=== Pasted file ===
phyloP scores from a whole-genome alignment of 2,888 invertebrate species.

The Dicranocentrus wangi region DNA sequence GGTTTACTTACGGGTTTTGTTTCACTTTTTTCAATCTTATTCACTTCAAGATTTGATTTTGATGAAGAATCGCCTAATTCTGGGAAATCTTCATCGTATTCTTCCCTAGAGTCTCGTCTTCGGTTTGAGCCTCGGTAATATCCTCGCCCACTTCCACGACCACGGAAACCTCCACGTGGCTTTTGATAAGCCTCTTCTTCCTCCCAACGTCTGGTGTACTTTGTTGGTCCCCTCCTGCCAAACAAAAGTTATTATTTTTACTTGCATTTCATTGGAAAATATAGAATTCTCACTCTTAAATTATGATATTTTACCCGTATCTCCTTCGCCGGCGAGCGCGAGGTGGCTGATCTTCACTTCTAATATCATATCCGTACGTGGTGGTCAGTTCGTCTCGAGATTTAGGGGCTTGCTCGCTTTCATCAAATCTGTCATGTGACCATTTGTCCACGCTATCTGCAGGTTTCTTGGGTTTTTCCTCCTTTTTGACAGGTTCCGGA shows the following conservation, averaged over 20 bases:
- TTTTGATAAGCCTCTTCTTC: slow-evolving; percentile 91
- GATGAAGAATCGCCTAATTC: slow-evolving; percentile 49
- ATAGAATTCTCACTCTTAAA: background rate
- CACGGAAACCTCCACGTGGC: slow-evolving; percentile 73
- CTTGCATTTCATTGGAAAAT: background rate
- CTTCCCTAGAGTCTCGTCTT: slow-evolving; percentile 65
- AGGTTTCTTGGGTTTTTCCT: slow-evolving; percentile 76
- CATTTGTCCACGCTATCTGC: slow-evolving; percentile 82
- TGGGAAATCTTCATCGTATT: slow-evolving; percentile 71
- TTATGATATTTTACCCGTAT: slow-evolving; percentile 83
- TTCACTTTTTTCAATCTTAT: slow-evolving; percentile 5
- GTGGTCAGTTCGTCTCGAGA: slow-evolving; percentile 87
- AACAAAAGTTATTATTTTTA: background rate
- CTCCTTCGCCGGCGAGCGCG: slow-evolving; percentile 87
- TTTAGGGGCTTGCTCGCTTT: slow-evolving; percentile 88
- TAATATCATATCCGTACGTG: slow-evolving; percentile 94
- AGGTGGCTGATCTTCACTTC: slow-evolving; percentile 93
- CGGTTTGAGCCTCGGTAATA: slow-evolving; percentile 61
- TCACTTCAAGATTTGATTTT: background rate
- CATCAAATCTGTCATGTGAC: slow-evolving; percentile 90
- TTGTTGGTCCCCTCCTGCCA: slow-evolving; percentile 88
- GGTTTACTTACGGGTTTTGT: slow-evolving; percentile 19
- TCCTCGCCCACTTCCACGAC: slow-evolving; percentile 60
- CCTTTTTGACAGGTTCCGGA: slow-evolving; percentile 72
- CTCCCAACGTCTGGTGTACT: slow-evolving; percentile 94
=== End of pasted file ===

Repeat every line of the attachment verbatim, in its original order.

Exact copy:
phyloP scores from a whole-genome alignment of 2,888 invertebrate species.

The Dicranocentrus wangi region DNA sequence GGTTTACTTACGGGTTTTGTTTCACTTTTTTCAATCTTATTCACTTCAAGATTTGATTTTGATGAAGAATCGCCTAATTCTGGGAAATCTTCATCGTATTCTTCCCTAGAGTCTCGTCTTCGGTTTGAGCCTCGGTAATATCCTCGCCCACTTCCACGACCACGGAAACCTCCACGTGGCTTTTGATAAGCCTCTTCTTCCTCCCAACGTCTGGTGTACTTTGTTGGTCCCCTCCTGCCAAACAAAAGTTATTATTTTTACTTGCATTTCATTGGAAAATATAGAATTCTCACTCTTAAATTATGATATTTTACCCGTATCTCCTTCGCCGGCGAGCGCGAGGTGGCTGATCTTCACTTCTAATATCATATCCGTACGTGGTGGTCAGTTCGTCTCGAGATTTAGGGGCTTGCTCGCTTTCATCAAATCTGTCATGTGACCATTTGTCCACGCTATCTGCAGGTTTCTTGGGTTTTTCCTCCTTTTTGACAGGTTCCGGA shows the following conservation, averaged over 20 bases:
- TTTTGATAAGCCTCTTCTTC: slow-evolving; percentile 91
- GATGAAGAATCGCCTAATTC: slow-evolving; percentile 49
- ATAGAATTCTCACTCTTAAA: background rate
- CACGGAAACCTCCACGTGGC: slow-evolving; percentile 73
- CTTGCATTTCATTGGAAAAT: background rate
- CTTCCCTAGAGTCTCGTCTT: slow-evolving; percentile 65
- AGGTTTCTTGGGTTTTTCCT: slow-evolving; percentile 76
- CATTTGTCCACGCTATCTGC: slow-evolving; percentile 82
- TGGGAAATCTTCATCGTATT: slow-evolving; percentile 71
- TTATGATATTTTACCCGTAT: slow-evolving; percentile 83
- TTCACTTTTTTCAATCTTAT: slow-evolving; percentile 5
- GTGGTCAGTTCGTCTCGAGA: slow-evolving; percentile 87
- AACAAAAGTTATTATTTTTA: background rate
- CTCCTTCGCCGGCGAGCGCG: slow-evolving; percentile 87
- TTTAGGGGCTTGCTCGCTTT: slow-evolving; percentile 88
- TAATATCATATCCGTACGTG: slow-evolving; percentile 94
- AGGTGGCTGATCTTCACTTC: slow-evolving; percentile 93
- CGGTTTGAGCCTCGGTAATA: slow-evolving; percentile 61
- TCACTTCAAGATTTGATTTT: background rate
- CATCAAATCTGTCATGTGAC: slow-evolving; percentile 90
- TTGTTGGTCCCCTCCTGCCA: slow-evolving; percentile 88
- GGTTTACTTACGGGTTTTGT: slow-evolving; percentile 19
- TCCTCGCCCACTTCCACGAC: slow-evolving; percentile 60
- CCTTTTTGACAGGTTCCGGA: slow-evolving; percentile 72
- CTCCCAACGTCTGGTGTACT: slow-evolving; percentile 94